Robust localization in dense urban scenarios using a low-cost sensor setup and sparse HD maps is highly relevant for the current advances in autonomous driving, but remains a challenging topic in research. We present a novel monocular localization approach based on a sliding-window pose graph that leverages predicted uncertainties for increased precision and robustness against challenging scenarios and per frame failures. To this end, we propose an efficient multi-task uncertainty-aware perception module, which covers semantic segmentation, as well as bounding box detection, to enable the localization of vehicles in sparse maps, containing only lane borders and traffic lights. Further, we design differentiable cost maps that are directly generated from the estimated uncertainties. This opens up the possibility to minimize the reprojection loss of amorphous map elements in an association free and uncertainty-aware manner. Extensive evaluation on the Lyft 5 dataset shows that, despite the sparsity of the map, our approach enables robust and accurate 6D localization in challenging urban scenarios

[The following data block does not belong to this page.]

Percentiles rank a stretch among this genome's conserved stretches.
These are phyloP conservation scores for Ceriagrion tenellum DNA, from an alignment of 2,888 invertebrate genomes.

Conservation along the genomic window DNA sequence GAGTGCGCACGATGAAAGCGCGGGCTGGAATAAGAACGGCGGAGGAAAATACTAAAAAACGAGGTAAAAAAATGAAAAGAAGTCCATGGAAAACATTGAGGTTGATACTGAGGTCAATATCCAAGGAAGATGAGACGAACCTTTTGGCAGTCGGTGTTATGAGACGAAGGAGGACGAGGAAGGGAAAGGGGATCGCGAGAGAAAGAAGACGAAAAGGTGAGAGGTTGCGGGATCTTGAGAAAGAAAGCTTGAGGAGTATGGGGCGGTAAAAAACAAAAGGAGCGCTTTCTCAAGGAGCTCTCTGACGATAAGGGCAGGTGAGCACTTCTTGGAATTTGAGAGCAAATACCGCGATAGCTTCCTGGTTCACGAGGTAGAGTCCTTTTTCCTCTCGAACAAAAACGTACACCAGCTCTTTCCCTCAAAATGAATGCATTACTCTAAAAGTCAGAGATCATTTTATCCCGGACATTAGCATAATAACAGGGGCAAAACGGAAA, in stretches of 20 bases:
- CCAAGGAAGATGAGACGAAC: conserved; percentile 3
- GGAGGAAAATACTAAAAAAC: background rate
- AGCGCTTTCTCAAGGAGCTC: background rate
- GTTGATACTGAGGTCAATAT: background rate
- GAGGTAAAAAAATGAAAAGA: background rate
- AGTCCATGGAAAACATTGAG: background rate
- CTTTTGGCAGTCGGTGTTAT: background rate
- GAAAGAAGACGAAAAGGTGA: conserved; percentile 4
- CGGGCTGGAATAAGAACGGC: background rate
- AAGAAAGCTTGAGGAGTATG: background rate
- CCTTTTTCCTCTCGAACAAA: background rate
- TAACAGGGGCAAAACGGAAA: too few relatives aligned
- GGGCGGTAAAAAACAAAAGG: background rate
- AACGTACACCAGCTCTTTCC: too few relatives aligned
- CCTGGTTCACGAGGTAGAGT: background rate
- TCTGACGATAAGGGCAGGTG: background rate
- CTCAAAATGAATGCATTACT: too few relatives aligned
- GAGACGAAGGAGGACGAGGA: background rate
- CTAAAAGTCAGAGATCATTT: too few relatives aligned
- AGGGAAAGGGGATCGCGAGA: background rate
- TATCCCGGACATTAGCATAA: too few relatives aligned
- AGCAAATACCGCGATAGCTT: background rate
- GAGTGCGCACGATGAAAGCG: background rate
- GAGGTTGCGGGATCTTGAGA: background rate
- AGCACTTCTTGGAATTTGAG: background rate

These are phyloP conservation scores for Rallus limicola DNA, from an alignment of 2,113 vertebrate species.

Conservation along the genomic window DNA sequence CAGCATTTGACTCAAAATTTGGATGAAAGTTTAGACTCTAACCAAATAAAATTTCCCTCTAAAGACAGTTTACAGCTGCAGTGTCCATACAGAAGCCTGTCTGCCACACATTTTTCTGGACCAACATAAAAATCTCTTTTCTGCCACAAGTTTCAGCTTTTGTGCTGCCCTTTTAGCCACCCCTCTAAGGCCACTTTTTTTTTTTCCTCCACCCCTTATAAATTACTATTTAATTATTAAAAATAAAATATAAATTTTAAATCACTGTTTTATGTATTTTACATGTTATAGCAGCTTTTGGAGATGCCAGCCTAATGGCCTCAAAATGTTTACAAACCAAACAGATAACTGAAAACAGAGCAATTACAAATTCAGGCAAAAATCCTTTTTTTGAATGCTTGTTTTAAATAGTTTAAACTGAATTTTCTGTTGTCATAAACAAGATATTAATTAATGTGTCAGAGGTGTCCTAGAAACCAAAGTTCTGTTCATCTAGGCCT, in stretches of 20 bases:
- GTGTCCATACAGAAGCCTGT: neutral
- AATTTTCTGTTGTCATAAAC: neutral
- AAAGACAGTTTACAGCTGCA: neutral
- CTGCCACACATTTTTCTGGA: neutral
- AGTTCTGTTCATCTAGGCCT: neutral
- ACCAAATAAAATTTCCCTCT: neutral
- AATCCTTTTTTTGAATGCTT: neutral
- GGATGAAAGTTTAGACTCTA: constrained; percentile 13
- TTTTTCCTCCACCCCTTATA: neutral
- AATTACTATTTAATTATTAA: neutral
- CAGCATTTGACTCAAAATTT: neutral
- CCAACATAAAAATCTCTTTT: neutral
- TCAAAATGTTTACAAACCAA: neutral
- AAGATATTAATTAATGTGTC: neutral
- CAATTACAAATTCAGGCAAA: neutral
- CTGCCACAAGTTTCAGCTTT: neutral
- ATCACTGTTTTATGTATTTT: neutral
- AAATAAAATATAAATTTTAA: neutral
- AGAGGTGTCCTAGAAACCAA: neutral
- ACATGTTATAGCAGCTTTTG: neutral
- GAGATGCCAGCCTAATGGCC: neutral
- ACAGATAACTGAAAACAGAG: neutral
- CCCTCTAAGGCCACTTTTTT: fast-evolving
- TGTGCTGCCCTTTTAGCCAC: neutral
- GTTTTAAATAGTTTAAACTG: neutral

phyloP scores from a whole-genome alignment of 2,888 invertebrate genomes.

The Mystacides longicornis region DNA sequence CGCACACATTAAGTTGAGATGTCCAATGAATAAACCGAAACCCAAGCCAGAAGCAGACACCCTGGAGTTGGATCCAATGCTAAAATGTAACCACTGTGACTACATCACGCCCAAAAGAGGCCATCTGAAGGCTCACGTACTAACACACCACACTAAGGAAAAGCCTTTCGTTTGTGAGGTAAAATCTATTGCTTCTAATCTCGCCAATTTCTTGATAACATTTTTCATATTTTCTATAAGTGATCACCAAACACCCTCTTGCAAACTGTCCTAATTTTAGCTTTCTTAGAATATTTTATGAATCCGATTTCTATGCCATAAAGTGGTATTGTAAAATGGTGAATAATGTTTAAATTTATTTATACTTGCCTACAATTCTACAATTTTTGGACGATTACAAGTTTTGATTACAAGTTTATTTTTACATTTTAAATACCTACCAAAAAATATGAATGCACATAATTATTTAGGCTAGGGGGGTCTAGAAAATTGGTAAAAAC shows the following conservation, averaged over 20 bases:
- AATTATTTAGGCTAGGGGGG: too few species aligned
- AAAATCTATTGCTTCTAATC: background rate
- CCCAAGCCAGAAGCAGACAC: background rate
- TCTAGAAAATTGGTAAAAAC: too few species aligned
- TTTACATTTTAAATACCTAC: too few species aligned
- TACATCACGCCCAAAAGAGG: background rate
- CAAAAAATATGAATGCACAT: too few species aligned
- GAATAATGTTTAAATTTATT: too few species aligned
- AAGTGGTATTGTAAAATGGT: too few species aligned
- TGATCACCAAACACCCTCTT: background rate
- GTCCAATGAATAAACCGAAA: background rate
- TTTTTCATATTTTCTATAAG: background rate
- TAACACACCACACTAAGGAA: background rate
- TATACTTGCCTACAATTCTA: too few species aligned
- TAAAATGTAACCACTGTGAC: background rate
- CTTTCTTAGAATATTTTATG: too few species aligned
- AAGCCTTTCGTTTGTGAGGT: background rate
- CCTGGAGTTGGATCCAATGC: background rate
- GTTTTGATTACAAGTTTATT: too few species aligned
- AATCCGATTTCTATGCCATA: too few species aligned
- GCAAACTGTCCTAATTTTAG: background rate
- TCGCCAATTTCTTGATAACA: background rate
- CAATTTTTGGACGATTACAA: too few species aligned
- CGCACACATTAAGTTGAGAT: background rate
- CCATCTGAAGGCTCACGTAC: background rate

Self-supervised monocular depth estimation has been widely investigated to estimate depth images and relative poses from RGB images. This framework is attractive for researchers because the depth and pose networks can be trained from just time sequence images without the need for the ground truth depth and poses. In this work, we estimate the depth around a robot (360 degree view) using time sequence spherical camera images, from a camera whose parameters are unknown. We propose a learnable axisymmetric camera model which accepts distorted spherical camera images with two fisheye camera images. In addition, we trained our models with a photo-realistic simulator to generate ground truth depth images to provide supervision. Moreover, we introduced loss functions to provide floor constraints to reduce artifacts that can result from reflective floor surfaces. We demonstrate the efficacy of our method using the spherical camera images from the GO Stanford dataset and pinhole camera images from the KITTI dataset to compare our method's performance with that of baseline method in learning the camera parameters.